While Qatar might have lost the first two matches played at the 2022 FIFA World Cup, their upward trend under the guidance of coach Felix Sanchez Bas has been historical. A country that had only little tradition in football is now able to showcase its talents on the biggest of stages, putting on a superb show for everyone involved.
The lack of experience might be their biggest downfall, with issues plaguing their defence on display, but nevertheless, Qatar has truly emerged as one of the top Asian sides in the world right now, as highlighted by the win in the 2019 AFC Asian Cup, when they delivered a vintage performance.
The opening match at Qatar 2022 was a wake-up call, with Ecuador bossing the pitch and dominating through their experience to take a 2-0 win, but Qatar looked better and better in their second game in Group A, in spite of their 1-3 loss against Senegal.
Yet the 41.197 fans who flocked to the Al Thumama Stadium in Doha had a reason to celebrate – Qatar’s first-ever goal at the FIFA World Cup, scored by Mohammed Muntari – a goal that enabled them to stand firm and try to secure at least one point against their African opponents.
Muntari himself is no stranger to African football, as the Ghanian-born striker, who features for Al-Duhail at club level, started playing football in Ghana, at the Golden Lions Soccer Academy, owned by former Ghanaian international Nii Lamptey.
He refined his skills on the streets of Kumasi, alongside Ghanian central defender Mohamed Salisu, before moving to Qatar, with his skills impressing the scouts at the Aspire Academy. Only several years later, he wrote history, scoring the first goal for Qatar at the FIFA World Cup, a remarkable ascension from a player that worked hard and never let challenges ruin his status.
After a short stint at the Aspire Academy, he signed for Qatari side El-Jaish in 2012, kickstarting his career, scoring 18 goals in 45 league games for the side, before moving in 2015 for rivals Lekhwiya.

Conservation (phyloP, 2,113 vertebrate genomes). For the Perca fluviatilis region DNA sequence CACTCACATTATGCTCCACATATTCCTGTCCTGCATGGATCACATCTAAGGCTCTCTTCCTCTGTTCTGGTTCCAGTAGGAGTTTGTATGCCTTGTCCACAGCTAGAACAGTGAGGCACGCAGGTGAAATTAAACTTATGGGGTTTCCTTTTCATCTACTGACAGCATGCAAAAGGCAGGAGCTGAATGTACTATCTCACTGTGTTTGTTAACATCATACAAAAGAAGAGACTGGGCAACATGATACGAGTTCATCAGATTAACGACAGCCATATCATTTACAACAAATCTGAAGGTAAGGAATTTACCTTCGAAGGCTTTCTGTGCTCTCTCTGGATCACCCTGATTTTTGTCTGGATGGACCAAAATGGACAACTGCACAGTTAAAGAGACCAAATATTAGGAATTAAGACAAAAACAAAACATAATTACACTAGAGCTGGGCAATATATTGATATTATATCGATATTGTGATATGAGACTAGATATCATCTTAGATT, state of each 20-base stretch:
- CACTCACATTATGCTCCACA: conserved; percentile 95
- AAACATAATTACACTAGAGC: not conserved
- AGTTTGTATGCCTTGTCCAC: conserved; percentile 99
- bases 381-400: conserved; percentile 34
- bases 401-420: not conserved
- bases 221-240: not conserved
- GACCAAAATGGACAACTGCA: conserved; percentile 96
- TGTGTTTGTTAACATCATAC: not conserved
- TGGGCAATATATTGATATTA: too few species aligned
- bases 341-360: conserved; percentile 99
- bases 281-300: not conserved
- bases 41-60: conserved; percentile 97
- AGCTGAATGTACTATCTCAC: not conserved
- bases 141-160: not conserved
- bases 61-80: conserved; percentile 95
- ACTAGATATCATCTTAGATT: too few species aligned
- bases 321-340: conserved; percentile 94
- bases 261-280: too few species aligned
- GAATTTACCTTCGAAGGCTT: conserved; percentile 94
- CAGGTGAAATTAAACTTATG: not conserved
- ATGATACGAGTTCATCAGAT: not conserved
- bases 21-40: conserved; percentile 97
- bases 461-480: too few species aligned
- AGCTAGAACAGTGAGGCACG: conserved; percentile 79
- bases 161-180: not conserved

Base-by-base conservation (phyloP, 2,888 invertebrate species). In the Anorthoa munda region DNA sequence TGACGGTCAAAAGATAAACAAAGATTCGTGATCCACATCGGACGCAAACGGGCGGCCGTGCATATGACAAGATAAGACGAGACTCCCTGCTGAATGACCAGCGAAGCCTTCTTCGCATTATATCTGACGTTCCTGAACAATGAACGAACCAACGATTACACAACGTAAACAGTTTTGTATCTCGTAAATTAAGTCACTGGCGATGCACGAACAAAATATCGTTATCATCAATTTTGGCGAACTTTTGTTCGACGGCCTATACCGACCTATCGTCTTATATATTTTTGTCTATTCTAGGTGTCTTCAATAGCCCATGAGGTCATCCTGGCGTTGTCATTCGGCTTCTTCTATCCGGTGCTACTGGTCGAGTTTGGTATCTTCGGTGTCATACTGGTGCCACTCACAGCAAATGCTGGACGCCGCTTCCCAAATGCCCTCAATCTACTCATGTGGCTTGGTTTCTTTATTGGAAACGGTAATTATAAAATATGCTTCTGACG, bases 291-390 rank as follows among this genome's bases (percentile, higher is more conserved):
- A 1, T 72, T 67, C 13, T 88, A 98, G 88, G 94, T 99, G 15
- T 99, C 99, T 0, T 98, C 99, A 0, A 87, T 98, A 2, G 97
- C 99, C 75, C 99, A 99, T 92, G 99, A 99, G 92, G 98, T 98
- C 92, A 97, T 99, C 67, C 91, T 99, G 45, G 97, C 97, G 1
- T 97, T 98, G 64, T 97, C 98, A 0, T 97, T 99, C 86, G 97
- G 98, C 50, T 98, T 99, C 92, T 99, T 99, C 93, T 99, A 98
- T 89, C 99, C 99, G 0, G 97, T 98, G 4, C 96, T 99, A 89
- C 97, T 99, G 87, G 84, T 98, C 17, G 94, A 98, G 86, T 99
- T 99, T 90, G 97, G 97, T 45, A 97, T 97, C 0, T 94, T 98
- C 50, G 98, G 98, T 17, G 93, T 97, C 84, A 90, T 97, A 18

One year earlier, he accepted the offer to receive Qatari citizenship, enabling him to play for the Middle East side, where he featured 49 times since 2014, scoring 13 goals, one of the most prolific goal scorers of the last decade.
Yet his career has been marred with controversy, after undergoing heavy criticism from his country of birth, due to his allegiance switch, which did not go well.
“It was never financial [switching to Qatar]. We play football firstly because we love football and we want to take care of the people we want to take care of. I wouldn’t say it was financially motivated because, at the end of the day, I could have been playing for Ghana and still be earning much,” said Muntari, according to Ghanian TV3.
However, Muntari did not look behind and became a two-time Qatari champions with Al-Duhail, winning three Emir of Qatar Cups and one Qatari Star Cup at club level and becoming a great super sub for Almoez Ali, the all-time leading goal scorer for Qatar in the national team.
“Truth be told, I will choose Qatar. I will choose Qatar every single day [because of] what they did for me and what they are doing for my people. Deep inside, I knew I took the right decision so if you ask me to do it again, I will choose Qatar over Ghana. I am not saying anything bad about my beloved country Ghana,” he added.
But Muntari is not the only player of Ghanian descent playing for another side at the FIFA World Cup, joining a long list of players that also counts Netherlands’ Cody Gakpo, Memphis Depay and Jeremie Frimpong, USA’s Yunus Musah, Wales’ Ethan Ampadu or Belgium’s Jeremy Doku.
However, the feel-good story will truly make Muntari a name to be remembered and revered throughout Qatar and one that will be usually used for trivia games in the future.